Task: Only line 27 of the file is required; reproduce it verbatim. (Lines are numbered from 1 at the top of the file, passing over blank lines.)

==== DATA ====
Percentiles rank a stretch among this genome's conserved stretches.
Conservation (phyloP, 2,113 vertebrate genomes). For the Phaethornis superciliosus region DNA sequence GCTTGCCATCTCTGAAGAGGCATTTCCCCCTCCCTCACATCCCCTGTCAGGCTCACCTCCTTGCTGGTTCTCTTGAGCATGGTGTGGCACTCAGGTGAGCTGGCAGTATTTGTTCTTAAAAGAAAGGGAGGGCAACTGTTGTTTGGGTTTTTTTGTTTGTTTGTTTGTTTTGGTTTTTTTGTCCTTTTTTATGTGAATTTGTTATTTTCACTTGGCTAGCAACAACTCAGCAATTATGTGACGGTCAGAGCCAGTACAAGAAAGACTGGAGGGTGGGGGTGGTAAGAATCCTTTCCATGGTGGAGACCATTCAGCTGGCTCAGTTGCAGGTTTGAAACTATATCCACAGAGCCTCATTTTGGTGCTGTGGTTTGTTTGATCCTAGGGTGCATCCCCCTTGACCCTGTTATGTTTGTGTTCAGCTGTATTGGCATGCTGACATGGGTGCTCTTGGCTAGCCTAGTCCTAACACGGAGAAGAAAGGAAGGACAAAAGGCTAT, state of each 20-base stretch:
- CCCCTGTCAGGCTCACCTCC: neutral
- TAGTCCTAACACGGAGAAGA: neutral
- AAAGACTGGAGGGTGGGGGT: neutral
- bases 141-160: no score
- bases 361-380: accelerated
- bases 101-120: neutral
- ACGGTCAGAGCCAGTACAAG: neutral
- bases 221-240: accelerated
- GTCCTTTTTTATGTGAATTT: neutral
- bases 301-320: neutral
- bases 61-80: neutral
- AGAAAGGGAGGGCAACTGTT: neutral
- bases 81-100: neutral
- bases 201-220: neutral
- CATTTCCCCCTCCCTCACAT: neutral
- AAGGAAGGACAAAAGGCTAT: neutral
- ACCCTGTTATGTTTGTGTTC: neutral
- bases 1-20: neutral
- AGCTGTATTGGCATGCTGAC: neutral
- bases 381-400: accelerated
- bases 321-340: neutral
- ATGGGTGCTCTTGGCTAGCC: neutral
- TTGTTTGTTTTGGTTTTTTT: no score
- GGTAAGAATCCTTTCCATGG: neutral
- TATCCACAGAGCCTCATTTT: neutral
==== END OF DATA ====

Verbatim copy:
- TATCCACAGAGCCTCATTTT: neutral